Gallup found that city and suburban residents were more likely to wear masks than those in more rural areas.

  • Updated June 2, 2020

    • Will protests set off a second viral wave of coronavirus?

      Mass protests against police brutality that have brought thousands of people onto the streets in cities across America are raising the specter of new coronavirus outbreaks, prompting political leaders, physicians and public health experts to warn that the crowds could cause a surge in cases. While many political leaders affirmed the right of protesters to express themselves, they urged the demonstrators to wear face masks and maintain social distancing, both to protect themselves and to prevent further community spread of the virus. Some infectious disease experts were reassured by the fact that the protests were held outdoors, saying the open air settings could mitigate the risk of transmission.

    • How do we start exercising again without hurting ourselves after months of lockdown?

      Exercise researchers and physicians have some blunt advice for those of us aiming to return to regular exercise now: Start slowly and then rev up your workouts, also slowly. American adults tended to be about 12 percent less active after the stay-at-home mandates began in March than they were in January. But there are steps you can take to ease your way back into regular exercise safely. First, “start at no more than 50 percent of the exercise you were doing before Covid,” says Dr. Monica Rho, the chief of musculoskeletal medicine at the Shirley Ryan AbilityLab in Chicago. Thread in some preparatory squats, too, she advises. “When you haven’t been exercising, you lose muscle mass.” Expect some muscle twinges after these preliminary, post-lockdown sessions, especially a day or two later. But sudden or increasing pain during exercise is a clarion call to stop and return home.

    • My state is reopening. Is it safe to go out?

      States are reopening bit by bit. This means that more public spaces are available for use and more and more businesses are being allowed to open again. The federal government is largely leaving the decision up to states, and some state leaders are leaving the decision up to local authorities. Even if you aren’t being told to stay at home, it’s still a good idea to limit trips outside and your interaction with other people.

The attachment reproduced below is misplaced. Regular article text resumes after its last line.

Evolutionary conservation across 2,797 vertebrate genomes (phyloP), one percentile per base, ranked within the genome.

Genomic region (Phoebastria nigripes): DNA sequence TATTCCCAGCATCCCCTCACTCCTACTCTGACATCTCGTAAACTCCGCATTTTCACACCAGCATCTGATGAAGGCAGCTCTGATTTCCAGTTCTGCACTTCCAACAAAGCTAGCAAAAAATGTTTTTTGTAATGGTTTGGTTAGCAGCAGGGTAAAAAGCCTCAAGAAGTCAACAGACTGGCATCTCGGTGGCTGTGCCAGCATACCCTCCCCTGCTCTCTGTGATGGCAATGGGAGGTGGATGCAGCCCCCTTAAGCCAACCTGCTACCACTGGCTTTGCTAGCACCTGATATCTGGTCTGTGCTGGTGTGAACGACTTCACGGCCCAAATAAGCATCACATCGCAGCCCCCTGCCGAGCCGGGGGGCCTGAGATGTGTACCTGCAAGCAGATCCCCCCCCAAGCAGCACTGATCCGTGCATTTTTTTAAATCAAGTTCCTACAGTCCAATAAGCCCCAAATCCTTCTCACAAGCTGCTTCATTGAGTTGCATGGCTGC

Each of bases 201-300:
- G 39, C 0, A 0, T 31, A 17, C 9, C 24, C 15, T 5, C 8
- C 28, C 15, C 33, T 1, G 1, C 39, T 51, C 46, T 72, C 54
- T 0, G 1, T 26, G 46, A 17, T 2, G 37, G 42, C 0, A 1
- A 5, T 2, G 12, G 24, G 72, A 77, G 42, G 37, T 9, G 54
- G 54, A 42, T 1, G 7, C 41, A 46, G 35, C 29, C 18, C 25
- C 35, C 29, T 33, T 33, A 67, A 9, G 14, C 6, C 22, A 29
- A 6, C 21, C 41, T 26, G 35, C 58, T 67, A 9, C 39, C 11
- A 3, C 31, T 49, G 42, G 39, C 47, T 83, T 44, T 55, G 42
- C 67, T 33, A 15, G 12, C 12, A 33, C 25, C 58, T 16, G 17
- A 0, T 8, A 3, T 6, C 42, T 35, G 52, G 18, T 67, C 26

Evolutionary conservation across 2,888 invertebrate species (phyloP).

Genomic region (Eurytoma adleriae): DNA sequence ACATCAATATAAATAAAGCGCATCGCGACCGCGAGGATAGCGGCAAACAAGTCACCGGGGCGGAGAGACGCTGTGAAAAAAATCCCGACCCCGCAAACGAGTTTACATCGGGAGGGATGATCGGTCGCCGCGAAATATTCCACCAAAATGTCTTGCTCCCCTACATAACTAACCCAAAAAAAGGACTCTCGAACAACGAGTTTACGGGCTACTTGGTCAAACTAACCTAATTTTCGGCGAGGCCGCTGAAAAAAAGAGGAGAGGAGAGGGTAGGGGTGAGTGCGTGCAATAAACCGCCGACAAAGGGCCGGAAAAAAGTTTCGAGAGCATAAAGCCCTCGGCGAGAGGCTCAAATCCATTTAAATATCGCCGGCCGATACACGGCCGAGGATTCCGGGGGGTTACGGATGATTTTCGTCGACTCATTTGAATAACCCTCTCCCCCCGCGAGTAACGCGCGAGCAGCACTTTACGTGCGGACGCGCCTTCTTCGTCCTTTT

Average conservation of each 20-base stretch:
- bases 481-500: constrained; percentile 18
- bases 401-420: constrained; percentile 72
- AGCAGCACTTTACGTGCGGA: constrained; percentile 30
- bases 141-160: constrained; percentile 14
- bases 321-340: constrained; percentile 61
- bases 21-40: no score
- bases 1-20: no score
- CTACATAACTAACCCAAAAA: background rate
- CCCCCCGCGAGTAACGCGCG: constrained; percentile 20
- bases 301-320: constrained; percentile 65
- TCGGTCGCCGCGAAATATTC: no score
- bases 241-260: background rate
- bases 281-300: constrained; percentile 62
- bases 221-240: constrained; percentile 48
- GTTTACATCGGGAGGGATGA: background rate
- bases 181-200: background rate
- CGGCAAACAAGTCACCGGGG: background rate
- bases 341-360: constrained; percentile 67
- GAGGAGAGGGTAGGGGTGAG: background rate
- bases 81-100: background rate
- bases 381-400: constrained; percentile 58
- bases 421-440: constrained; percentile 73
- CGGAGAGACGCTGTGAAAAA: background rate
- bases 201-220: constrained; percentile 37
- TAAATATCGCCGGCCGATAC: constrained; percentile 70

• What’s the risk of catching coronavirus from a surface?

      Touching contaminated objects and then infecting ourselves with the germs is not typically how the virus spreads. But it can happen. A number of studies of flu, rhinovirus, coronavirus and other microbes have shown that respiratory illnesses, including the new coronavirus, can spread by touching contaminated surfaces, particularly in places like day care centers, offices and hospitals. But a long chain of events has to happen for the disease to spread that way. The best way to protect yourself from coronavirus — whether it’s surface transmission or close human contact — is still social distancing, washing your hands, not touching your face and wearing masks.

    • What are the symptoms of coronavirus?

      Common symptoms include fever, a dry cough, fatigue and difficulty breathing or shortness of breath. Some of these symptoms overlap with those of the flu, making detection difficult, but runny noses and stuffy sinuses are less common. The C.D.C. has also added chills, muscle pain, sore throat, headache and a new loss of the sense of taste or smell as symptoms to look out for. Most people fall ill five to seven days after exposure, but symptoms may appear in as few as two days or as many as 14 days.

    • How can I protect myself while flying?